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    Coronavirus Isn't Stopping Scammers

    Lisett Comai-Legrand

    Lisett Comai-Legrand About The Author

    May 7, 2020 6:00:00 AM

    To most of us, its unthinkable that someone would try to take advantage of consumers during a health crisis. Unfortunately, scammers are taking advantage of the fears around the Coronavirus. Websites are being created to sell bogus "cures", using fake texts, e-mails and social media posts to try to take consumers money and to get personal information.

    Some of these scams may appear like they are promoting awareness and prevention tips or spreading false information on Coronavirus cases in your neighborhood or region. These are all scare tactics to try to scam consumers out of their money. Particularly be mindful of asks to donate to those with the Coronavirus, offering unproven treatments or medical advice. These e-mails often contain malicious links and attachments.

    GET HELP

    Tips to Help You Avoid COVID-19 Scams

    safety puzzle piece to avoid covid scams first alliance credit union

    Don't Click on Links from Individuals or Business that You Don't Know

    Clicking on links or downloading attachments can infect your computer or device with malware and other malicious software. It is important to make sure that the anti-virus and/or anti-malware on your computer is up to date.

    Know Where to Get the Most Updated Information

    The Centers for Disease Control (CDC) and the World Health Organization (WHO) are providing the most up to date information about the Coronavirus. Be wary of e-mails that may appear to be coming from the CDC or WHO, these organization will not likely email you directly with information to download or offers to click on.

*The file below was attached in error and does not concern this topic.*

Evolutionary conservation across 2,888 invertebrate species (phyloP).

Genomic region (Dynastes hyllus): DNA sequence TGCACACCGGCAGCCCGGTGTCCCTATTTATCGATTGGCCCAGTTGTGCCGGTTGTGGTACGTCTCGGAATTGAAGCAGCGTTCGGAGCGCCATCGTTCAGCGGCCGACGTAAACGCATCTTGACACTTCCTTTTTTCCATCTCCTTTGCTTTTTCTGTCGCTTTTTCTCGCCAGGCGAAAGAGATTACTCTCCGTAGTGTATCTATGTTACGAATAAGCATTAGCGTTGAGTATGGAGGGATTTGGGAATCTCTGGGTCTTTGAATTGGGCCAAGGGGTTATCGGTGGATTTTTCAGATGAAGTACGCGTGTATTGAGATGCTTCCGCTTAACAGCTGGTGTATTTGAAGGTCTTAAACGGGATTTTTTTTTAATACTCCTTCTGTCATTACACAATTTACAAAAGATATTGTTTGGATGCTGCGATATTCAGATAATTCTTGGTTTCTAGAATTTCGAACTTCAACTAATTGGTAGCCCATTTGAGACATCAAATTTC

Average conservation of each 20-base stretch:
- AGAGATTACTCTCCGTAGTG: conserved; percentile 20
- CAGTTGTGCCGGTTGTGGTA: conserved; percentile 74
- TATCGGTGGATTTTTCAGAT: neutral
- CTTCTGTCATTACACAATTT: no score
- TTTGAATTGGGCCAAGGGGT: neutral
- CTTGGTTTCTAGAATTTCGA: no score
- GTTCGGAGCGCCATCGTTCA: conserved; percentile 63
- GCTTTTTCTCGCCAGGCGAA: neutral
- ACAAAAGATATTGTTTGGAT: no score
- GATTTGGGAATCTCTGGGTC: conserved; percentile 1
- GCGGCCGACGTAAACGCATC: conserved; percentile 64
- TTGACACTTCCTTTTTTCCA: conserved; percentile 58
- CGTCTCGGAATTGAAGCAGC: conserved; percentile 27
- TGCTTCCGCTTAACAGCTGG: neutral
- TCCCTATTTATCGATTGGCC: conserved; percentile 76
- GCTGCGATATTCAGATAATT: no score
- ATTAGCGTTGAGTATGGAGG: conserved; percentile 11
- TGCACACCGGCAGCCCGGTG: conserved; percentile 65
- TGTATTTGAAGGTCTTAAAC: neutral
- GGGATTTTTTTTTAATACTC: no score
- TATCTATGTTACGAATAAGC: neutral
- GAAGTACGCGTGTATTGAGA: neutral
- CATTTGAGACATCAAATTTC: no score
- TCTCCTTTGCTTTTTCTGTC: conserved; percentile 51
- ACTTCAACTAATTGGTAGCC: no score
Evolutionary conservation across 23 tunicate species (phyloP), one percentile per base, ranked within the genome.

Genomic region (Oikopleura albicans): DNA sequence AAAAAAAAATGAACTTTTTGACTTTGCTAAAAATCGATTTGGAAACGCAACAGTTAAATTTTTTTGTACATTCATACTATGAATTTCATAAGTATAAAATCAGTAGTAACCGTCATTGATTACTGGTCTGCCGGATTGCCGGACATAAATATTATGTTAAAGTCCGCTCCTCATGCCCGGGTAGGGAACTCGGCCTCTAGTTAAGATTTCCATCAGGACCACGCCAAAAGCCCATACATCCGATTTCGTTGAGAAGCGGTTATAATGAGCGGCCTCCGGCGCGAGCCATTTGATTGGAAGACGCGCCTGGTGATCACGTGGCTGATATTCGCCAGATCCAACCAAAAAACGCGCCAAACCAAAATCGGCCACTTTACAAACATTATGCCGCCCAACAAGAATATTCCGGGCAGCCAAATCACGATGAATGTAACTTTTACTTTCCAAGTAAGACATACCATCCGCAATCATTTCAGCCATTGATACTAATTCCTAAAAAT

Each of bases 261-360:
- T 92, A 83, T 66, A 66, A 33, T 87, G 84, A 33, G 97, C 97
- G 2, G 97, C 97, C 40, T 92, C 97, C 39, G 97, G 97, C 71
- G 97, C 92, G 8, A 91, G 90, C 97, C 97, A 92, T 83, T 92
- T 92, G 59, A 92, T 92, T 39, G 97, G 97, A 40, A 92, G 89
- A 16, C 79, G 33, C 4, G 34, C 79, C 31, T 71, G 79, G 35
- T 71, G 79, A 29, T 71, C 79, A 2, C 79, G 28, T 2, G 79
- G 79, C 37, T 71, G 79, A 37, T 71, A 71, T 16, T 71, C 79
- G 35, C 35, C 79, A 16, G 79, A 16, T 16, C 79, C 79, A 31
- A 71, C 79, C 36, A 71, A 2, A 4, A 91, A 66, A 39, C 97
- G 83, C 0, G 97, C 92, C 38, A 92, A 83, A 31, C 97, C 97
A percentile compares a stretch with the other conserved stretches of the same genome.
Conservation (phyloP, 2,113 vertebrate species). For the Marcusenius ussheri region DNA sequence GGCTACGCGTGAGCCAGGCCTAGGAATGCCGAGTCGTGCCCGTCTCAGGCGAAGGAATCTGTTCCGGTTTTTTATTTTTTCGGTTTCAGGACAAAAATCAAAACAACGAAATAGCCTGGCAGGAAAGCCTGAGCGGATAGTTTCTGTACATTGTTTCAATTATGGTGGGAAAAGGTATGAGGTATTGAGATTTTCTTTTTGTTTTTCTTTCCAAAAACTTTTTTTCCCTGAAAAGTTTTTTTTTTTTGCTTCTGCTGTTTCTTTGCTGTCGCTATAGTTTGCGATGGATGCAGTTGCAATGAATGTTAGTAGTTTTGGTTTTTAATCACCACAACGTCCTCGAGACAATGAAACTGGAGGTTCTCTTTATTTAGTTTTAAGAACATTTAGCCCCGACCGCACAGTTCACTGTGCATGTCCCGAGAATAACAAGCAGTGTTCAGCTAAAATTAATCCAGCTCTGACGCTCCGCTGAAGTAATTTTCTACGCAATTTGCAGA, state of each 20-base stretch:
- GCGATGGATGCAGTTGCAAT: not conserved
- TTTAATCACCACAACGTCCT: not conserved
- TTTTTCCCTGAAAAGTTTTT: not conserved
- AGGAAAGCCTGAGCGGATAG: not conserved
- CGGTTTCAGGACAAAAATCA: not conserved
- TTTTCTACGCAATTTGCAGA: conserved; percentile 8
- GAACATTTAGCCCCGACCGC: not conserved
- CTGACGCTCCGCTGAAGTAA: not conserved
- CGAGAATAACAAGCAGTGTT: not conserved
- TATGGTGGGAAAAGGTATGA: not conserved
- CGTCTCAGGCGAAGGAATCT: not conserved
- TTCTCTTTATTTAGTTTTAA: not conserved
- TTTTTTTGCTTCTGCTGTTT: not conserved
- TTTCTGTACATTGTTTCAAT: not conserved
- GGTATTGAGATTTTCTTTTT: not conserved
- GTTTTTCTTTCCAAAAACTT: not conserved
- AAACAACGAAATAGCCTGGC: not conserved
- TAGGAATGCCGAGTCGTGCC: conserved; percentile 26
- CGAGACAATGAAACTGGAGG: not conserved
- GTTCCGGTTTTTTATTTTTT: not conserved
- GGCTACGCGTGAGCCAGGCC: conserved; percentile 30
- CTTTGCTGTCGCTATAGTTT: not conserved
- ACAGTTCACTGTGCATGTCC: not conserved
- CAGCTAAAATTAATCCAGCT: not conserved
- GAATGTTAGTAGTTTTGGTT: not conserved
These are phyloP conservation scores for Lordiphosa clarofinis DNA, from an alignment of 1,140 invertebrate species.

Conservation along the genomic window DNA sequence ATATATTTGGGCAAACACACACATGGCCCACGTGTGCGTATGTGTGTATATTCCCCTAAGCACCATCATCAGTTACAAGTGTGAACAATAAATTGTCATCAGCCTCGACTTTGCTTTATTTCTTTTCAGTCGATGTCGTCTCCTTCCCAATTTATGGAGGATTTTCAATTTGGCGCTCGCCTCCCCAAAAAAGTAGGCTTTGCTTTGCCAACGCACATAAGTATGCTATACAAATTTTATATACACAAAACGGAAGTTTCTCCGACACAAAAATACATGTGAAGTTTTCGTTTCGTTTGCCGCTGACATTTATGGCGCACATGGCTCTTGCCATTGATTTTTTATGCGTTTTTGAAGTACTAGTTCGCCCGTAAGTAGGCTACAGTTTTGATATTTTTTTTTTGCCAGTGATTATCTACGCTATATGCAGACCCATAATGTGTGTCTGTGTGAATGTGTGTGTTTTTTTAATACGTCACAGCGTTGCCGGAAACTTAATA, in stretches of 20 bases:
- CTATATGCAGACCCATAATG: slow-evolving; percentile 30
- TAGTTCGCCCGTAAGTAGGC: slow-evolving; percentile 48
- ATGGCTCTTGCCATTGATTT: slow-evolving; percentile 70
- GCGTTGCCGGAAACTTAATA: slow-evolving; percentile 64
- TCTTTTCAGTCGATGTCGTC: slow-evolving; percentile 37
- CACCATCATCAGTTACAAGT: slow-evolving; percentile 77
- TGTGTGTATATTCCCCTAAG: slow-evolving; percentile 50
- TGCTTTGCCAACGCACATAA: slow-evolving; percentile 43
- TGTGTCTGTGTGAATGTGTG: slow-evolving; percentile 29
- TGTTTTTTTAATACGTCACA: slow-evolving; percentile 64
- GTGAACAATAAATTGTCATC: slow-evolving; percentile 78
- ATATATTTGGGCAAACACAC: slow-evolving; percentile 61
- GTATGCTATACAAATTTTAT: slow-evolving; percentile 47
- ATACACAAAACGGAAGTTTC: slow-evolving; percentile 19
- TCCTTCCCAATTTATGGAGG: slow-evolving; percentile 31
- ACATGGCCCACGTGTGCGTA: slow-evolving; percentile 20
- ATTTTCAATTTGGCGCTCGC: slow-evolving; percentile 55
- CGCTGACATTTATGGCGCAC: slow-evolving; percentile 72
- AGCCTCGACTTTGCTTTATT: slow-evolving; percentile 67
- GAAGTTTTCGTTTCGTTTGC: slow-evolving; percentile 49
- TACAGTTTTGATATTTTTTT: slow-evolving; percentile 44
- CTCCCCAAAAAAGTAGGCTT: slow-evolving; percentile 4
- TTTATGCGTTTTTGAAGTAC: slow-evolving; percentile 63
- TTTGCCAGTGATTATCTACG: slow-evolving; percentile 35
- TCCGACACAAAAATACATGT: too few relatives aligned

Research Donation Requests Thoroughly

    It's inevitable that you'll get a request for a donation from a charity or crowd funding site like Go Fund Me. It's important that you fully research the charity or crowd funding request. Go to the charities website or the crowd funding site to verify there is actually a fundraiser. You can also call to verify. Never feel pressured to give a donation, especially if someone is asking you to donate by gift card or wire transfers. 

    Ignore Vaccination Offers Online

    If you see offers on the internet for vaccinations, treatments or medications for treating or even curing Coronavirus, be wary. If there truly was a break through or a treatment, we would all likely hear it first from the White House or a major media outlet.

    Where to Get Information and Report Scams

    The Federal Trade Commission (FTC) offers consumer alerts and a website where you can file a complaint.

    Gain Financial Security with Help from First Alliance Credit Union

    While we can't stop fraud and scammer from taking advantage of our members (though we wish we could), we can provide our member many options to protect themselves. At First Alliance Credit Union we provide a wide variety of services designed to protect you from being taken advantage of during the COVID-19 pandemic, and always.

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    We do our best to provide helpful information but we cannot guarantee the accuracy or completeness of the information presented in the article, under no circumstance does the information provided constitute legal advice. You are responsible for independently verifying the information if you intend to use it in any way. Additionally, the content is not intended to be reflective of First Alliance Credit Union’s products or services, for accurate and complete details about our product and service information you must speak to an advisor at First Alliance Credit Union.